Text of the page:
Information retrieval (IR) is a field of computing and information science that studies the process of obtaining information resources relevant to an information need from a collection of information resources . It is the science of searching for information in documents, searching for documents themselves, and also searching for the metadata that describes documents. IR is a core technology for search engines, digital libraries, and other information retrieval systems.
In information retrieval, a query does not uniquely identify a single object in the collection . Instead, several objects may match the query, perhaps with different degrees of relevancy. In the 1960s, the first large information retrieval research group was formed by Gerard Salton at Cornell .
An information retrieval process begins when a user enters a query into the system . The query is analyzed and processed to create a set of query terms that represent the user’s information need. The query terms are then used to retrieve a set of documents from a collection. The documents are then ranked according to their relevance to the query. Finally, the results are presented to the user.
Automated information retrieval systems were introduced in the 1950s: one even featured in the 1957 romantic comedy, Desk Set . These systems used manually created indexing vocabularies to tag documents with terms that allowed for keyword-based search.
In general, measurement considers a collection of documents to be searched and a search query . The process of retrieval is then based on computing the similarity between the query and the documents. This is done by using a model of the document collection and a model of the query.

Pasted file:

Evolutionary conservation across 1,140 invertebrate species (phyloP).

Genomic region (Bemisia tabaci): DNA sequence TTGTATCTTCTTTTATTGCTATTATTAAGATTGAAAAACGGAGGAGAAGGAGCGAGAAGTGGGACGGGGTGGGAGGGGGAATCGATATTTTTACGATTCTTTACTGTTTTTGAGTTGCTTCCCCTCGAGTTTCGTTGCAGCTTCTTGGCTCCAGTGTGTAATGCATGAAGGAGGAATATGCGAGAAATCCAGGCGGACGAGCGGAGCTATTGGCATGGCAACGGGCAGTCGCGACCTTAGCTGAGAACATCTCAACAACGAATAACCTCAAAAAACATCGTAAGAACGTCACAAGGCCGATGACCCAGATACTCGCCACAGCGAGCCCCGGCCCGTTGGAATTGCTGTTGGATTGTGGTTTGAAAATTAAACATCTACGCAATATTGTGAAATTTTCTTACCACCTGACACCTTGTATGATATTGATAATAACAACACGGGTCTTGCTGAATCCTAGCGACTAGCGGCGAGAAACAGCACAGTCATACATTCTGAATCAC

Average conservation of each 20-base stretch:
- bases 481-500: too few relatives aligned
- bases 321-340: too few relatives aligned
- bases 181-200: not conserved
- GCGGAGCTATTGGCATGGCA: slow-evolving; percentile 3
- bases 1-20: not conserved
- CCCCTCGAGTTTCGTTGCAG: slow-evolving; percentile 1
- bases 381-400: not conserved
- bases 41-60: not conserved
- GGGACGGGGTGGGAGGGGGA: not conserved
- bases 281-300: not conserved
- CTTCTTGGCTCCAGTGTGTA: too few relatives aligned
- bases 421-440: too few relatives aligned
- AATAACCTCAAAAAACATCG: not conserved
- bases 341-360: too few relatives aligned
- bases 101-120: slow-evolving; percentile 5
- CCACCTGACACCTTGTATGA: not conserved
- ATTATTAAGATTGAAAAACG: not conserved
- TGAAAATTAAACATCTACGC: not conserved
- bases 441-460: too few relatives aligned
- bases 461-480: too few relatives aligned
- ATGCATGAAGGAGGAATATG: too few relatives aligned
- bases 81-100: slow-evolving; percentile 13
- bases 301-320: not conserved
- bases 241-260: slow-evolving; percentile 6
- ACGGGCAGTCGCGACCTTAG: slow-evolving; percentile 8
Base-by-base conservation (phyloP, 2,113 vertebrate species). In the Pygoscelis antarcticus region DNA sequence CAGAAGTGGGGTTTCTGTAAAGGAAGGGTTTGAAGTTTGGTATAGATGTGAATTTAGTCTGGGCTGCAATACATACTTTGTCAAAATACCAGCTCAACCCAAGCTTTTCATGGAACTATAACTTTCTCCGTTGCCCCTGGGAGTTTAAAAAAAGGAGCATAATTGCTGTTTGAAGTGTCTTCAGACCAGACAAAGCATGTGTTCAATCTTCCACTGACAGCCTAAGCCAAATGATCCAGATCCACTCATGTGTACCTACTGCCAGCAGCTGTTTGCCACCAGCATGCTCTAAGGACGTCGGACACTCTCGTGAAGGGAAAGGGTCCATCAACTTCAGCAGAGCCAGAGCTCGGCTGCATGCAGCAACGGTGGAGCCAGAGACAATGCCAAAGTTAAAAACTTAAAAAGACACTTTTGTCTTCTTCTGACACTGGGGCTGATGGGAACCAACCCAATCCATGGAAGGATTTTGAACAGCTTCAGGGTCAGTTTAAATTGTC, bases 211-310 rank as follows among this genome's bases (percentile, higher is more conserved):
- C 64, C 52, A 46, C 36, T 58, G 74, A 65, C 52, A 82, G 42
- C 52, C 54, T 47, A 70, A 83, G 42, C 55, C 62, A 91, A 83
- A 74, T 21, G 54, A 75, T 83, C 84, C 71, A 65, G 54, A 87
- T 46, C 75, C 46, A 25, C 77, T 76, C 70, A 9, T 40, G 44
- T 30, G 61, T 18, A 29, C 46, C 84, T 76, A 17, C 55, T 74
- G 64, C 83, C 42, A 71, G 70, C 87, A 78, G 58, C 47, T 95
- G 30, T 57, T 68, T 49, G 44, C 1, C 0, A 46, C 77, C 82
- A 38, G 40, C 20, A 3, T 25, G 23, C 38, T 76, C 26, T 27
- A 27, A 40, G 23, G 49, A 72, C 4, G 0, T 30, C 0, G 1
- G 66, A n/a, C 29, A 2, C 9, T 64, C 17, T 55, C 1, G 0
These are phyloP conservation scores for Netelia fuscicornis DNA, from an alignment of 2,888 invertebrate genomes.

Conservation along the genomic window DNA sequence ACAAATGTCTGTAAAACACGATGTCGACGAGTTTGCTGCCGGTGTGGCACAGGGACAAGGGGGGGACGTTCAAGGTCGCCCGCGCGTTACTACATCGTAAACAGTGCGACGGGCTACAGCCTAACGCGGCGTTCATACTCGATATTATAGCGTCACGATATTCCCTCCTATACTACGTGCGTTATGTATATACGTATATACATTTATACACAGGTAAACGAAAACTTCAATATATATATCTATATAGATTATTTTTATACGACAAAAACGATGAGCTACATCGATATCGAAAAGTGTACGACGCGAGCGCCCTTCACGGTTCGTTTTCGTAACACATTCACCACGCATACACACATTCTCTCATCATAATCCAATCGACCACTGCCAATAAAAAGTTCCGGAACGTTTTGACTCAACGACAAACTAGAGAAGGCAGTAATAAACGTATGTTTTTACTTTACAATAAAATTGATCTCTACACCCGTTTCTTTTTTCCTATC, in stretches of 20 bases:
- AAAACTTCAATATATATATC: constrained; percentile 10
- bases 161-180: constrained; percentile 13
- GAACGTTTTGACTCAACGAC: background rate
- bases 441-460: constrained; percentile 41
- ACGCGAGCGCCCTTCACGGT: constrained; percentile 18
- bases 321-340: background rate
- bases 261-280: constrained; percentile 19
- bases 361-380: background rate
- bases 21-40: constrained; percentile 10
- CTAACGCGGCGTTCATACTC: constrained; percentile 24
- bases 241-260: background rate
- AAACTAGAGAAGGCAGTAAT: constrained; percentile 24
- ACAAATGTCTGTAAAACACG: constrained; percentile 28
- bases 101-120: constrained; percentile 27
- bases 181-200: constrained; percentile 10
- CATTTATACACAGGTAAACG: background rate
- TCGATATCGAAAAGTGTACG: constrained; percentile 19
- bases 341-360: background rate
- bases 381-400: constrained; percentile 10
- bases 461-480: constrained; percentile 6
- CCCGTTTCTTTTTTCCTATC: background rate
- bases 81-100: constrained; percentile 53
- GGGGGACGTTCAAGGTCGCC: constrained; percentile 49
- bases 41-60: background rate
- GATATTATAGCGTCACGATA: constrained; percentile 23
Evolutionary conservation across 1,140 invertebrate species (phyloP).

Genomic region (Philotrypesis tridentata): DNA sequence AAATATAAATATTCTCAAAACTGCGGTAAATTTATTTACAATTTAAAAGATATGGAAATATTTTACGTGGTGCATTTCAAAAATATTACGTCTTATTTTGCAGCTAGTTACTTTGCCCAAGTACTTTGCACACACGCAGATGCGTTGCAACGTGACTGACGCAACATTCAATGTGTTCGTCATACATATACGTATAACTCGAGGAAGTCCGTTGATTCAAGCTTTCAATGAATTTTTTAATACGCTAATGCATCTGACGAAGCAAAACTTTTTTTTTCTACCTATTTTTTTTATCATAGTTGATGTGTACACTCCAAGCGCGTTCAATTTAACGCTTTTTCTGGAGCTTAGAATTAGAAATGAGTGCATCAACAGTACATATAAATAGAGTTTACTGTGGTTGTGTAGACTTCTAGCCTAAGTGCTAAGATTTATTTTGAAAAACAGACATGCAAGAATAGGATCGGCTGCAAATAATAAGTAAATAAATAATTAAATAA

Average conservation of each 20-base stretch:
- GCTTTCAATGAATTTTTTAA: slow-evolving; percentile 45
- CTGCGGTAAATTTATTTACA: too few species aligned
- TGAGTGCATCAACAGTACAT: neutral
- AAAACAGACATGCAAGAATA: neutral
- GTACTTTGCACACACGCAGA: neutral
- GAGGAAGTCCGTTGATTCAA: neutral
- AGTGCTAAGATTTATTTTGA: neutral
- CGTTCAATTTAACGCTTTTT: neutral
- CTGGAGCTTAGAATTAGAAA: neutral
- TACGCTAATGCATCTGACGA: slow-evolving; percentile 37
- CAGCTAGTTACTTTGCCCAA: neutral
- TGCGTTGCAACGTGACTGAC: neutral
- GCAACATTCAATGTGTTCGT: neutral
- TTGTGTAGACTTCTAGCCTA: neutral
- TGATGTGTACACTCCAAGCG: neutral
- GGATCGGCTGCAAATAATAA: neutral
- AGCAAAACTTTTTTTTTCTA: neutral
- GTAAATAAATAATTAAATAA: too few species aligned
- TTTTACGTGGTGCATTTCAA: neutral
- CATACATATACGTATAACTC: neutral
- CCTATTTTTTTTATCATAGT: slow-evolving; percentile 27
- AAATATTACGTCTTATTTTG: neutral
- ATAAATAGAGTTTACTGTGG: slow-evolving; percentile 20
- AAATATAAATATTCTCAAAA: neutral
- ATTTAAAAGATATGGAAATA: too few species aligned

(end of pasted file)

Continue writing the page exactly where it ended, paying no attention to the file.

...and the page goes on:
The models used in information retrieval are generally divided into two dimensions: a mathematical basis and the properties of the model.
The first dimension: mathematical basis
The mathematical basis of information retrieval models is generally either vector-based or probabilistic. Vector-based models use the vector space model to represent both queries and documents as vectors of identifiers such as words or terms. Probabilistic models use probability theory to represent the relevance of a document to a query.
The second dimension: properties of the model
Models without term-interdependencies treat different terms/words as independent . This approach has been used in vector space models and probabilistic models.
Models with term-interdependencies take into account the relationships between terms in the document collection and in the query. Examples of such models include language models and latent semantic analysis.
Automated information retrieval systems are used to reduce what has been called information overload . This is done by providing users with the ability to quickly and easily locate relevant information resources.
In the 1990s, the Text REtrieval Conference (TREC) was initiated by the National Institute of Standards and Technology (NIST). The aim of this was to look into the information retrieval community by supplying the infrastructure that was needed for evaluation of text retrieval methodologies on a very large text collection .
Information retrieval technology is an invaluable tool for text-based search. It enables users to quickly and easily locate relevant information resources, reducing the amount of information overload. Vector-based and probabilistic models are used to represent queries and documents, and models with and without term-interdependencies are available. Automated information retrieval systems are used to facilitate the process, and the Text REtrieval Conference (TREC) has been instrumental in advancing the field.